Wyming Brook

Wyming Brook

There’s a nature reserve near us called Wyming Brook. The brook runs down a steep wooded hillside. There’s a wide, winding track which leads through the trees down to the reservoir.  Alternatively there’s a steep rocky footpath running alongside and criss-crossing the brook itself. Here you have to jump from rock to rock and cross rustic wooden bridges as you go, with the constant roar of the water around you, shaded by tall trees. You can go down the rocky footpath, and back up the track, or vice-versa, making a round walk. The footpath is exciting, but the track has its own charms. The trees and their alpine scent make you feel you are up a mountain, with the occasional glimpse of distant Sheffield.

Harry and Dixie are game little dogs who will tackle any terrain. I don’t have to worry about them: they always come back to me when called and they are relaxed around other dogs. However, I do have to watch out for horse or fox manure because Harry is a roller. Dog walkers, you know what I mean. When this happens we divert to the nearest stream or brook to wash the worst off. Harry doesn’t much like getting wet. His brother Dixie jumps straight in, even if he’s not dirty, but Harry needs persuading. Fortunately Ken isn’t in the least bothered if I come back with two filthy dogs. As far as he’s concerned, they should be out all afternoon getting mucky. He gives me a dog blanket for the car and baths them before teatime.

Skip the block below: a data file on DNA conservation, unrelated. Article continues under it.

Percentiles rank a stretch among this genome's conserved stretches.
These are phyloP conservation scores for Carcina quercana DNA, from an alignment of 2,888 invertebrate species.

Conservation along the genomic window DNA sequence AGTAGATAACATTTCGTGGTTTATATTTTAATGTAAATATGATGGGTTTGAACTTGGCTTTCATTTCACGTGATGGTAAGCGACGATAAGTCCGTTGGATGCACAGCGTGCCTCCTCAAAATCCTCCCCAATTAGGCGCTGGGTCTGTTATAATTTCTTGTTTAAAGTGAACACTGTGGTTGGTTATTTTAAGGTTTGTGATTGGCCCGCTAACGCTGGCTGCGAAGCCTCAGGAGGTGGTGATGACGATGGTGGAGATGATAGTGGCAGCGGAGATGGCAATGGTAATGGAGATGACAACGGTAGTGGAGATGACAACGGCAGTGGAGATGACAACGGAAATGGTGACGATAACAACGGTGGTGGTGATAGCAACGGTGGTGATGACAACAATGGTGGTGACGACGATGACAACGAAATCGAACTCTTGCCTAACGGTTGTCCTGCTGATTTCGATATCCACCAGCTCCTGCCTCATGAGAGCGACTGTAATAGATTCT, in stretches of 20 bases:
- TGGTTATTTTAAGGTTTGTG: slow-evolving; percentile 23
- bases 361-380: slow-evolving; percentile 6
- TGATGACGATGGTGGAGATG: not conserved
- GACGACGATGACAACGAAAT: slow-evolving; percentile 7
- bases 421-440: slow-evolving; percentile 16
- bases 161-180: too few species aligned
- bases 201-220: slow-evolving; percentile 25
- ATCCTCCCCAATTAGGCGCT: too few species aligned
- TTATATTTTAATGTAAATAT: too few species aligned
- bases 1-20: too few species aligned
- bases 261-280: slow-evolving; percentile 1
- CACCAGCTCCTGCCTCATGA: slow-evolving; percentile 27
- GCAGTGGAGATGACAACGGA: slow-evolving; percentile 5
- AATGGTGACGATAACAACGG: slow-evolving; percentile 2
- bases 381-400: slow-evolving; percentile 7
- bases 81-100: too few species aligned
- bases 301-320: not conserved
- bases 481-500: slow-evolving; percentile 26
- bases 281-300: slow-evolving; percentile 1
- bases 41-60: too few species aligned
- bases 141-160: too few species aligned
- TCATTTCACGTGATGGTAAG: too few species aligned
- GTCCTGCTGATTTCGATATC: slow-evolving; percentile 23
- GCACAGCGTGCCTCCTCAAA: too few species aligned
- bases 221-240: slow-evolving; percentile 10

Harry asking ever so nicely for a crisp in the beer garden.

Harry asking ever so nicely for a crisp in the beer garden.

Ken is full of appreciation for his dog-walkers. It was the Cinnamon Trust who put us in touch. They are always looking for new volunteers, particularly for dog-walking and fostering cats. If you live in the UK and if you are a pet lover with a bit of spare time, do get in touch with them.

I am looking forward to this Sunday’s outing, especially now the weather is improving! We might have company, in the form of my friend, her daughter, and their little terrier Daisy. Woof!

Till next time,

L x

The Cinnamon Trust

I have never owned a dog. But I love their company so I am an occasional dog-sitter for friends. I am also a volunteer dog-walker for The Cinnamon Trust. This is a UK charity which helps the elderly or terminally ill to look after their pets. Their many wonderful services are detailed here.

Imagine that you have become ill and you can’t walk your dog any more. Or take him to the vet. You can’t drive a car any more and your mobility is restricted. What is the effect on your pet? Their quality of life suffers yet you can’t bear to part with them. It may even be your pet who is keeping you going every day. The stress and anxiety this causes could make you even more ill.  Not everyone has friends and family nearby to support them.